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Berlin's New Airport: Still In A Holding Pattern

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The Willy Brandt Berlin Brandenburg International Airport was supposed to open in 2012, but has been delayed repeatedly and is now set to open in 2017. The cost overruns and delays have made airport the butt of frequent jokes.

Germany may be Europe's economic giant, but Berlin remains the lone major European capital without a proper airport. The mismanaged, roughly $6-billion project to build one became a national laughing stock that has dragged on for years.

Ground was broken on the airport in 2006 and the opening was delayed just shortly before the planned date in 2012. The airport's managers are now pledging that Germany's third-largest airport will open on the outskirts of Berlin before the end of 2017.

Until then, the would-be airport named for the late Berlin mayor and German chancellor Willy Brandt remains a favorite with German comedians. Like these clips that a ZDF network show combined and dubbed a few years ago from the Star Trek movies "First Contact" and "Generations," just as the Enterprise is about to crash land.

In the meme, Lt. Cmdr. Data, who is piloting the starship, says they are out of gas and their only choice is to land at Berlin's new airport. But Capt. Jean-Luc Picard, after learning it's the year 3745, remarks the airport still isn't finished.

Lars Wagner, a spokesman for the new airport, says he's heard it all before.

"From time to time we also hear a new joke, but to be honest, all these jokes are ... not that new," he says.

Nor are revelations about the project's mishaps. Years of bad planning, cost overruns and alleged corruption led to what the new airport CEO Hartmut Mehdorn says were 150,000 defects. Many of the issues nearly tanked the project, including faulty fire protection systems and miles of mislaid communication cables.

Wagner says they've taken big strides toward fixing the problems. He dismisses critics' claims that work on the new airport won't be finished before the construction permit expires late next year, and encourages skeptics to come see the progress for themselves..

For the equivalent of about $11, visitors can take a guided tour by bus or on their bicycle around the sprawling complex. On a recent rainy day, about 30 people showed up to get a look at the buildings and runways that will — in theory — handle up to 85 flights an hour.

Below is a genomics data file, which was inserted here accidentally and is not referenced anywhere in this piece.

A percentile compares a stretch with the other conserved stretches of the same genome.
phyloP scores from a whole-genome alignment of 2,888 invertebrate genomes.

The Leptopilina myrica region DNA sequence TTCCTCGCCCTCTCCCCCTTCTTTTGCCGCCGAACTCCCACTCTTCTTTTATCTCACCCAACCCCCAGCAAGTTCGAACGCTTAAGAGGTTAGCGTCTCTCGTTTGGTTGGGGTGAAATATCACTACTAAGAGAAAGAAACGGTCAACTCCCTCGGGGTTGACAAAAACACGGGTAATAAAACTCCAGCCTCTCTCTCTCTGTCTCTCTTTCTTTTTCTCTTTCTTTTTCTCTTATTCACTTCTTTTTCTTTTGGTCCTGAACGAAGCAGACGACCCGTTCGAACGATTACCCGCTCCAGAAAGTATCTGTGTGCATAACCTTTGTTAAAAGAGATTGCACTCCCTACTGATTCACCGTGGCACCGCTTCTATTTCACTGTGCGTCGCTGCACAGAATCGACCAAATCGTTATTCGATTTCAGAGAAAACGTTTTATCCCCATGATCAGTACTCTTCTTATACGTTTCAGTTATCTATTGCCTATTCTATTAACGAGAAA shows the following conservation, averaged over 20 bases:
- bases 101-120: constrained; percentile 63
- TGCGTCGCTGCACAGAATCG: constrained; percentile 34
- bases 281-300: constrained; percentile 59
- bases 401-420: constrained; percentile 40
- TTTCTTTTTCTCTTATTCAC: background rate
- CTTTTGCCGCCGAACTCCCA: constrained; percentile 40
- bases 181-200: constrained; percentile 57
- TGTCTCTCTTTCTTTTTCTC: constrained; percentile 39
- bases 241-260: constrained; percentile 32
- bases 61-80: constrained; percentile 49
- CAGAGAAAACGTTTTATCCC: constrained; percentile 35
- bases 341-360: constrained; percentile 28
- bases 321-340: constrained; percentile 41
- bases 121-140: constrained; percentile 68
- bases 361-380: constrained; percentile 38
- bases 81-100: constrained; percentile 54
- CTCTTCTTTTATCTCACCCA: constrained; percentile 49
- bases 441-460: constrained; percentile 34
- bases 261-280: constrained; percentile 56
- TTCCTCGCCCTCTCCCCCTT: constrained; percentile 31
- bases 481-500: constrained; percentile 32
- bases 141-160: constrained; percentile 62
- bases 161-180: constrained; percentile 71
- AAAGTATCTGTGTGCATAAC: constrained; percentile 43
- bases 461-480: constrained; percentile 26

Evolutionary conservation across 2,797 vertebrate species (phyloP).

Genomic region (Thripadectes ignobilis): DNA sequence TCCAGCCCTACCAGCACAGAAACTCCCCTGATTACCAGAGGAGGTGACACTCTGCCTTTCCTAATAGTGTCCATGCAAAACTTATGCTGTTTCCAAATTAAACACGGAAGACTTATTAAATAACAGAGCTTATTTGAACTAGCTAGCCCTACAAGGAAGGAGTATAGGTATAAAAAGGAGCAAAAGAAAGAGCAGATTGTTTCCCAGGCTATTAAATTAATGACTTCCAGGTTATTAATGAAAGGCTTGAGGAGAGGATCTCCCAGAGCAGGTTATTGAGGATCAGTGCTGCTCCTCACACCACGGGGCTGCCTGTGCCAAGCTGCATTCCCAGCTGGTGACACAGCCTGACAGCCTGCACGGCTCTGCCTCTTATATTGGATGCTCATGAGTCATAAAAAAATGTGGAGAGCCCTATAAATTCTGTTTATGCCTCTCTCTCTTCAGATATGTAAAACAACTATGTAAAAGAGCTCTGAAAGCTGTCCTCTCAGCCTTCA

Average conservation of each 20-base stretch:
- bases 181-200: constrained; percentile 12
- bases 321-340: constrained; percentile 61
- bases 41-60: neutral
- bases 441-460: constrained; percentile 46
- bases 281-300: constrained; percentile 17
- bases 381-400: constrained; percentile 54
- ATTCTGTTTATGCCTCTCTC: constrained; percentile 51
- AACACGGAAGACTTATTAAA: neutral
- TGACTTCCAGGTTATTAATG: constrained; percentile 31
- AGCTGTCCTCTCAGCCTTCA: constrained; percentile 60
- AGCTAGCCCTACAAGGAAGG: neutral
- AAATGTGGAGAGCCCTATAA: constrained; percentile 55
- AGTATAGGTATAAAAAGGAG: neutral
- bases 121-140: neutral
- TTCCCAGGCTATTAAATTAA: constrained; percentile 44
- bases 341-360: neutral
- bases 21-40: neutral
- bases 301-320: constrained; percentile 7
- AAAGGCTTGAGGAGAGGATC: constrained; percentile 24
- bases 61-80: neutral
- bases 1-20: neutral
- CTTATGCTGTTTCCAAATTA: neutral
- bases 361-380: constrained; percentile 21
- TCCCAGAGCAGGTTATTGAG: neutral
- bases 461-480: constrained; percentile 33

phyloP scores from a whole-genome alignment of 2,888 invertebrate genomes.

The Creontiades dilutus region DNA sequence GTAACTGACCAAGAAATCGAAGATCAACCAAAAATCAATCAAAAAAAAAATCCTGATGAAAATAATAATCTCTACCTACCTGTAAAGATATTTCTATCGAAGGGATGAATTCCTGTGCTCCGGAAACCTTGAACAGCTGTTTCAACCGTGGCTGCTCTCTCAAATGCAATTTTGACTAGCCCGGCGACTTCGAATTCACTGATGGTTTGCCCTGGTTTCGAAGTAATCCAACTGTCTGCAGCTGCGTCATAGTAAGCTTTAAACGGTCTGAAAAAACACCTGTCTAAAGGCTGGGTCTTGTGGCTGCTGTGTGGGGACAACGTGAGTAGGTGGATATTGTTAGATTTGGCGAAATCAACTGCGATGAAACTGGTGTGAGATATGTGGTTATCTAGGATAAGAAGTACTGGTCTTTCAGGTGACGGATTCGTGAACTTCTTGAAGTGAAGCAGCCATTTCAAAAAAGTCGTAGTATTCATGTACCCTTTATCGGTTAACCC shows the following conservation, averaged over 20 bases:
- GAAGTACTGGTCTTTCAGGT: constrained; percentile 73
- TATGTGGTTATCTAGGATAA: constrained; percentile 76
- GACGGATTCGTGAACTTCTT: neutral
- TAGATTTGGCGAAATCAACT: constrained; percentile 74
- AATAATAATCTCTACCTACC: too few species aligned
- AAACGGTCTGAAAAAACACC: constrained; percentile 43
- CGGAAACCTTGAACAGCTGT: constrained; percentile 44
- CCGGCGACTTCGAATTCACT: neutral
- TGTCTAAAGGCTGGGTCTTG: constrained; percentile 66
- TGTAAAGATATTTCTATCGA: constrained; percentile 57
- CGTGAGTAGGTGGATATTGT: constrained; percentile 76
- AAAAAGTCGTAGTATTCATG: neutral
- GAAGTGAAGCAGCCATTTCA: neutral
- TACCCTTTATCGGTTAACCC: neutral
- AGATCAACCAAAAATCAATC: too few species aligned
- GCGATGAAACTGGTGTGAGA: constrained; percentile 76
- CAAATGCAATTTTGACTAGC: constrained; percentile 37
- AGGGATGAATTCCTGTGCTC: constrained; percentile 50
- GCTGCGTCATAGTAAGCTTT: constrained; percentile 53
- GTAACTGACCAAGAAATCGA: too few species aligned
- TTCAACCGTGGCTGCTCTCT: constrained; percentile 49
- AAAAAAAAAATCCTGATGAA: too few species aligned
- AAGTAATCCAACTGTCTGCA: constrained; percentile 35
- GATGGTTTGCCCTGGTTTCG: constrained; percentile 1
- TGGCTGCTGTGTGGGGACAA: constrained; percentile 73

"We thought we'd come and see what point they are at," says retiree Dieter Froese, 79, who was visiting with a group of friends.

Kristine Sallet, 32, who was with her 9-month-old son, Samuel, says she wanted to see how billions in taxpayer money have been spent so far.

"There are mixed views about this, that some of us don't really believe it's going to open one day," she says.

Also on the tour is her 14-year-old cousin, Andrew Sallet, visiting from Tucson, Ariz.:

"She told me about it and I was like: 'Oh cool, it's an empty airport,'" he says. "I've never really seen an empty airport before and it is brand new, so it'll be cool."

He and other tourists wander between the rows of gleaming new check-in counters and stare at the high ceilings in the eerily quiet hall that should one day handle 28 million passengers a year. That is more than at any other German airport, save for Frankfurt and Munich, Wagner says.

One person who refuses to go on these tours is Martin Delius, who is with the Pirate Party and chairs a local parliamentary inquiry into the mishandling of the project.

"It's a pretty good marketing scam," he says. "They finally opened the airport for the public. There are no planes landing there or boarding there."

"Yeah, it's a good thing for the company, actually," Delius says, adding that it's less so for the taxpayers, because people aren't getting to see the work that still needs to be done, including on fire safety and cable systems.

He says his committee will issue a report on those and other airport shortcomings by next spring.

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